Can Arthritis Cause Muscle Pain?

Friday, 10 Jan 2014 05:32 PM

By Peter Hibberd, M.D.

  Comment  |
   Contact  |
  Print  
|  A   A  
  Copy Shortlink
Question: Can pain that feels like it is in the muscle and not a joint be arthritis?

Dr. Hibberd's answer:

No. Arthritis is a medical term for inflammation of the joint space. Muscle pain is different and caused by other factors.
 
There are many forms of arthritis, some of which have very specific blood markers and others that are diagnosed by the presence or absence of symptoms outside of the joint space (such as rheumatoid arthritis).
 
Muscle pain in association with joint inflammation is something that you must discuss with your personal physician, because simple arthritis does not normally result in muscular swelling or pain. Often a blood test called CPK can signal muscular inflammation), and this often serves as a useful marker to follow improvement when dealing with muscular pain and inflammation.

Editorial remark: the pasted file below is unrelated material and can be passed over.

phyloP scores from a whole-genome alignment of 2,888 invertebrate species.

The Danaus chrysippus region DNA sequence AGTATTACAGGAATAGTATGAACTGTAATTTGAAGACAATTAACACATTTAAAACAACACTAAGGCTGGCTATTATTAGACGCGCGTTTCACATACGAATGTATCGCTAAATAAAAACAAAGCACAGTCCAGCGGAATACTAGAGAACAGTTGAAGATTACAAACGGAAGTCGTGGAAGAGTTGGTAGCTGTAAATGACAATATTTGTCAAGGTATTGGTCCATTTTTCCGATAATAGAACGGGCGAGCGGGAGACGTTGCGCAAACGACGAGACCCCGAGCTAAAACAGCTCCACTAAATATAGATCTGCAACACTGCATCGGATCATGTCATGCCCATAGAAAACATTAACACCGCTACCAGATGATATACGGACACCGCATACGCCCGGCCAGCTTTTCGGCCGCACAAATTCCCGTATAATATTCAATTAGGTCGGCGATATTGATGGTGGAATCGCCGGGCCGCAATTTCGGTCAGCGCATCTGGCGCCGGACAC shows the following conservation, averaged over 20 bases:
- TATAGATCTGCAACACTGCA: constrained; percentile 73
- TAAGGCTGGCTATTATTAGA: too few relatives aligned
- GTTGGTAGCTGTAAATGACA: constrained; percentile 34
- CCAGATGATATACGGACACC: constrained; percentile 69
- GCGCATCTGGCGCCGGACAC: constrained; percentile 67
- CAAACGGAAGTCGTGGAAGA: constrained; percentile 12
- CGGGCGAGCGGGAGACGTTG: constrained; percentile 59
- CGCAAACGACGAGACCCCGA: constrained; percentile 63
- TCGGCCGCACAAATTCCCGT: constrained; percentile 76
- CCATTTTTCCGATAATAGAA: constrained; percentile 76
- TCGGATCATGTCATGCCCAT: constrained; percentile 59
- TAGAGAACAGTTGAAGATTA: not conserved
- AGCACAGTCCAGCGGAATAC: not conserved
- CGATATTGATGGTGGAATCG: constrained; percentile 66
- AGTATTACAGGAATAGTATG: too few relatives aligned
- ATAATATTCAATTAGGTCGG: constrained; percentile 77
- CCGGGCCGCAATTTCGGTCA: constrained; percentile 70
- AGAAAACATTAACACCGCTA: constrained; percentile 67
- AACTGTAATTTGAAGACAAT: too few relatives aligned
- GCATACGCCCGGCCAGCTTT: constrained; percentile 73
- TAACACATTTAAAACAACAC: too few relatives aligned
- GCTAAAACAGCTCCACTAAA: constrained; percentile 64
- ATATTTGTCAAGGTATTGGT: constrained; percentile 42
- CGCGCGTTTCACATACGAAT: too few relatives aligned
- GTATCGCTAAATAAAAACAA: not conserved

High CPK levels may lead to kidney failure.
 
Editor's note: No. 1 Best-Seller: A Revolutionary Heart-Disease Cure


© 2014 NewsmaxHealth. All rights reserved.

  Comment  |
   Contact  |
  Print  
  Copy Shortlink

 
Email:
Country
Zip Code:
Privacy: We never share your email.
 
Find Your Condition
Follow Newsmax

You May Also Like

The information presented on this website is not intended as specific medical advice and is not a substitute for professional medical treatment or diagnosis. Read Newsmax Terms and Conditions of Service.

Newsmax, Moneynews, Newsmax Health, and Independent. American. are registered trademarks of Newsmax Media, Inc. Newsmax TV, and Newsmax World are trademarks of Newsmax Media, Inc.

NEWSMAXHEALTH.COM
© Newsmax Media, Inc.
All Rights Reserved
> >